An interesting piece on rise and fall of dynasties, which holds true for the growth and decline of any large systems including political philosophies (communism, capitalism, and so on), and businesses…
From The Arab Uprising Of 2011: Ibn Khaldun Encounters Civil Society – Analysis by FPRI, written by Theodore Friend (Eurasia Review News and Analysis, July 6, 2011)
Ibn Khaldûn…15th century North African traveler, scholar, diplomat, and judge reflected on the troubles of his own times. Going far beyond customary chronicles, he attempted to show the dynamics of social organization and urbanization that underlay them.
Key to the thinking of Ibn Khaldûn is the concept of asabiyyah: group solidarity or social cohesion 1. It was vital to overcome the savage pride of the Bedouins in order to generate cooperation, establish dynasties, and cultivate urban civilization, as distinct from the raw survival of desert life.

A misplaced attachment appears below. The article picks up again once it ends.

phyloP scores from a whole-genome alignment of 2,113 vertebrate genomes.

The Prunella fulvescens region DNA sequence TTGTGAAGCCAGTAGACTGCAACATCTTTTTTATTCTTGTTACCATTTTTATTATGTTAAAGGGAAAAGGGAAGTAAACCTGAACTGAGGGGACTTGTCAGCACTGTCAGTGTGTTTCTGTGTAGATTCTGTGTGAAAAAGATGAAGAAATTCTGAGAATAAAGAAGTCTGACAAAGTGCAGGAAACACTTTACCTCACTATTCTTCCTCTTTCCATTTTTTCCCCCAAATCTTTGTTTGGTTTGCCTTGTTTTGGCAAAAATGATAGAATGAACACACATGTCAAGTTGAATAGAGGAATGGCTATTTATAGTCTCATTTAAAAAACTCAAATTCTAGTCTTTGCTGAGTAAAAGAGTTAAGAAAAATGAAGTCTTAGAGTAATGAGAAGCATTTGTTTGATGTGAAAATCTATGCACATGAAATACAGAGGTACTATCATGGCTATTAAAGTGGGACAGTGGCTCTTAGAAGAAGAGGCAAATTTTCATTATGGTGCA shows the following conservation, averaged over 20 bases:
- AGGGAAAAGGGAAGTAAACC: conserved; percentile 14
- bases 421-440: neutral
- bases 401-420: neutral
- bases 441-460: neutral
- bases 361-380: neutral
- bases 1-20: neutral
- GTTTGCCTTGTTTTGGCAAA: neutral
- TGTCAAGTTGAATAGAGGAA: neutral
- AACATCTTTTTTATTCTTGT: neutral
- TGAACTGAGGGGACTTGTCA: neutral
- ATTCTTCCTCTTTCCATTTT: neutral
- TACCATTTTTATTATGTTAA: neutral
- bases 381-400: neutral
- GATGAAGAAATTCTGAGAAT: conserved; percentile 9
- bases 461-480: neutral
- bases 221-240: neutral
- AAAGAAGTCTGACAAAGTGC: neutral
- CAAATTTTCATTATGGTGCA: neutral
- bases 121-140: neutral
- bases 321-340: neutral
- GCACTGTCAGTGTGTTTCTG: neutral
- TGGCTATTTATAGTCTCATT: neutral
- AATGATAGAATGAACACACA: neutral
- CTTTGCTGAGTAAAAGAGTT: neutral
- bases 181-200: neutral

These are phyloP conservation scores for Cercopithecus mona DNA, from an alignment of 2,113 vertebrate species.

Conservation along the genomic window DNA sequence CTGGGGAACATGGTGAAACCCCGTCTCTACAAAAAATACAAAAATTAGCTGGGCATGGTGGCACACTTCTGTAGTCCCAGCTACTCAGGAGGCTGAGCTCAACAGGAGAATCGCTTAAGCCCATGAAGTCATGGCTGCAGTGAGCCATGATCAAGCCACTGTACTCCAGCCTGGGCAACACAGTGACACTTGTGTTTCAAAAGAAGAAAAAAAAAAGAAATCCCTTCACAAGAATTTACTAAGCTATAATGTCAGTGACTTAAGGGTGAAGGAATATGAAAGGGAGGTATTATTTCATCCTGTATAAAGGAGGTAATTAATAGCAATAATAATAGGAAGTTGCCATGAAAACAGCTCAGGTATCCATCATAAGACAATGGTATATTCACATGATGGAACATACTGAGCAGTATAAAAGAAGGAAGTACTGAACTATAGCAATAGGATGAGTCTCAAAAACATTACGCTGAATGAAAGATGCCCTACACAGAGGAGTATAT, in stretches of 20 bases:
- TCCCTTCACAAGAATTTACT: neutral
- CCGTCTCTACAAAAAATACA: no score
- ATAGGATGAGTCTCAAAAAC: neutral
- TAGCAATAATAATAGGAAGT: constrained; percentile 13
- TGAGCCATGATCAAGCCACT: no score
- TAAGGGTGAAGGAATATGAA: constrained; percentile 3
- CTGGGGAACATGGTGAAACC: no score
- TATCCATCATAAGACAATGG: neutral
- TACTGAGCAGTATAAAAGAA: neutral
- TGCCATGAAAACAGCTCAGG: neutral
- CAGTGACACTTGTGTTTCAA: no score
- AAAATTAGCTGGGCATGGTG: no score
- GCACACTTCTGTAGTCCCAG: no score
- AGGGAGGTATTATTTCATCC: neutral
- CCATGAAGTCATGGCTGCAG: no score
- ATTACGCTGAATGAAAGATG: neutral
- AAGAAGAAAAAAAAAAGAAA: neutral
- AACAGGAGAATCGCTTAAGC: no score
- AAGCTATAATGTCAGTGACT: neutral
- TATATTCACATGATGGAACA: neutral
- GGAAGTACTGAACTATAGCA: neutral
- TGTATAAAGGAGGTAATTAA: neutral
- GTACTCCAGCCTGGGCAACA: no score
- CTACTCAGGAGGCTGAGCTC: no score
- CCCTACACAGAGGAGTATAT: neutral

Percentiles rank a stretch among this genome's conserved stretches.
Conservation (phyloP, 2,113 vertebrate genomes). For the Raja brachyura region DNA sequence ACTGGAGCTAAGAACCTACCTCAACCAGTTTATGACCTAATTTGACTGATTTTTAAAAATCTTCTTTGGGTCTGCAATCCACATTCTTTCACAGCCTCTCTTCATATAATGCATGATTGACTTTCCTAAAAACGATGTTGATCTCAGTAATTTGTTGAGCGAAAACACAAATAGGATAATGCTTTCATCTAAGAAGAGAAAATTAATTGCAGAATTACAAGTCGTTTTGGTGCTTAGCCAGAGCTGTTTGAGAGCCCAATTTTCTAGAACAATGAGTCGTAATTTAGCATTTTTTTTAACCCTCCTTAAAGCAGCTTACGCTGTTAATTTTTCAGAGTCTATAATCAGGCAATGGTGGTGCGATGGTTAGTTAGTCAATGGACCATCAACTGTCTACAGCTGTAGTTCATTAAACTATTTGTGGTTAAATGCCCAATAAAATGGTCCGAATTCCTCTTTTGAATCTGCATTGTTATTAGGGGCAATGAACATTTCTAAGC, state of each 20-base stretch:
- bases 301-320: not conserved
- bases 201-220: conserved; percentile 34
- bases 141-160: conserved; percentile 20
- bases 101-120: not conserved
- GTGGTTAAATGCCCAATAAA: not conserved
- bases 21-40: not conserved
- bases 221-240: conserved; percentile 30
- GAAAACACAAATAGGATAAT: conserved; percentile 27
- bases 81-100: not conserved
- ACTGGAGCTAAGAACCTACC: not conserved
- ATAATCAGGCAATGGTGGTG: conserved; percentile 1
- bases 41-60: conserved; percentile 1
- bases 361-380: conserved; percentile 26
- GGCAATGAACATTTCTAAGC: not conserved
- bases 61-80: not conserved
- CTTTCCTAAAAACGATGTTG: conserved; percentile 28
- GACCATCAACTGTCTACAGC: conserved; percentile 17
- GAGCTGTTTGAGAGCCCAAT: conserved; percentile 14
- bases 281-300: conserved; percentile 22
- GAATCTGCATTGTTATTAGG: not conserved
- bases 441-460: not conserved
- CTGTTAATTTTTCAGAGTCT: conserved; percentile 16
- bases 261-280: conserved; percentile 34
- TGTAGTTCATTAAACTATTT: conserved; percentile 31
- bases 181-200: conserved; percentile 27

Once the principle of group solidarity was established, Ibn Khaldûn saw dynasties going through predictable cycles of five phases:
- successful overthrow of a royal predecessor;
- gaining of complete control;
- leisure and optimal expression of rule;
- contentment succumbs to lassitude and luxury;
- squandering breeds hatred in the people and disloyalty among the soldiers, and dynastic senility becomes an incurable disease.
The aritcle also makes the point that:
The journalistic notion of an “Arab Spring” is faulty on two counts.
But I will save that discussion for the future.
1 Ibn Khaldûn, The Muqaddimah: An Introduction to History, Frank Rosenthal, trans.; N.J. Dawood, ed. (Princeton University Press, 1967); asabiyyah, xi; 152; stages, pp. 140-42 and passim.